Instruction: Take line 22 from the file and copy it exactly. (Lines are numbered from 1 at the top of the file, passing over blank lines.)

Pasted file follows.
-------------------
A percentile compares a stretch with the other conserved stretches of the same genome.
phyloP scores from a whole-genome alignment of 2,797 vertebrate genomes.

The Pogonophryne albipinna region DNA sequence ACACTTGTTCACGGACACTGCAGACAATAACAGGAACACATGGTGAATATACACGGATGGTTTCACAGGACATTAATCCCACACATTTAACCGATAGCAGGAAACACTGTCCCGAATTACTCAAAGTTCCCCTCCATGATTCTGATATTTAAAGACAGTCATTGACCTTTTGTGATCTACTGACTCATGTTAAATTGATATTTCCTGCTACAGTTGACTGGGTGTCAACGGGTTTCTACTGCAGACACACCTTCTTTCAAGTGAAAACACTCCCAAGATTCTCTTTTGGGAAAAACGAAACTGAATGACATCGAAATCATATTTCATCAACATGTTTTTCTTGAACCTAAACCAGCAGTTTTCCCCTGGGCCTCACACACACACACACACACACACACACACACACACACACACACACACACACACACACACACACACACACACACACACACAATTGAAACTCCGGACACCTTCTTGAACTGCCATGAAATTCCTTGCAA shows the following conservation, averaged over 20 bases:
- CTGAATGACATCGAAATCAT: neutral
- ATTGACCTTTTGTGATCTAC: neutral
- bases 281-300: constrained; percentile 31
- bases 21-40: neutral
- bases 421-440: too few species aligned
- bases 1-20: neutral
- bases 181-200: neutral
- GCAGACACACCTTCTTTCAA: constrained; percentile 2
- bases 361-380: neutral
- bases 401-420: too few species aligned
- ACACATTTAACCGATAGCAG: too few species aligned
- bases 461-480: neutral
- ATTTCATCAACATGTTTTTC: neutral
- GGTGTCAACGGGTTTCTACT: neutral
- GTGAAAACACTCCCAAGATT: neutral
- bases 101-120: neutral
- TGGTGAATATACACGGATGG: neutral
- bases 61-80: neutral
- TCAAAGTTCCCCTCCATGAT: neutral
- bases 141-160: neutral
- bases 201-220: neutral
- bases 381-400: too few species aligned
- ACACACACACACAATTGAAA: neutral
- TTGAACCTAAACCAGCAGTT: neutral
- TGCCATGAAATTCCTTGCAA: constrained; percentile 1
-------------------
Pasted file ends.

- TCAAAGTTCCCCTCCATGAT: neutral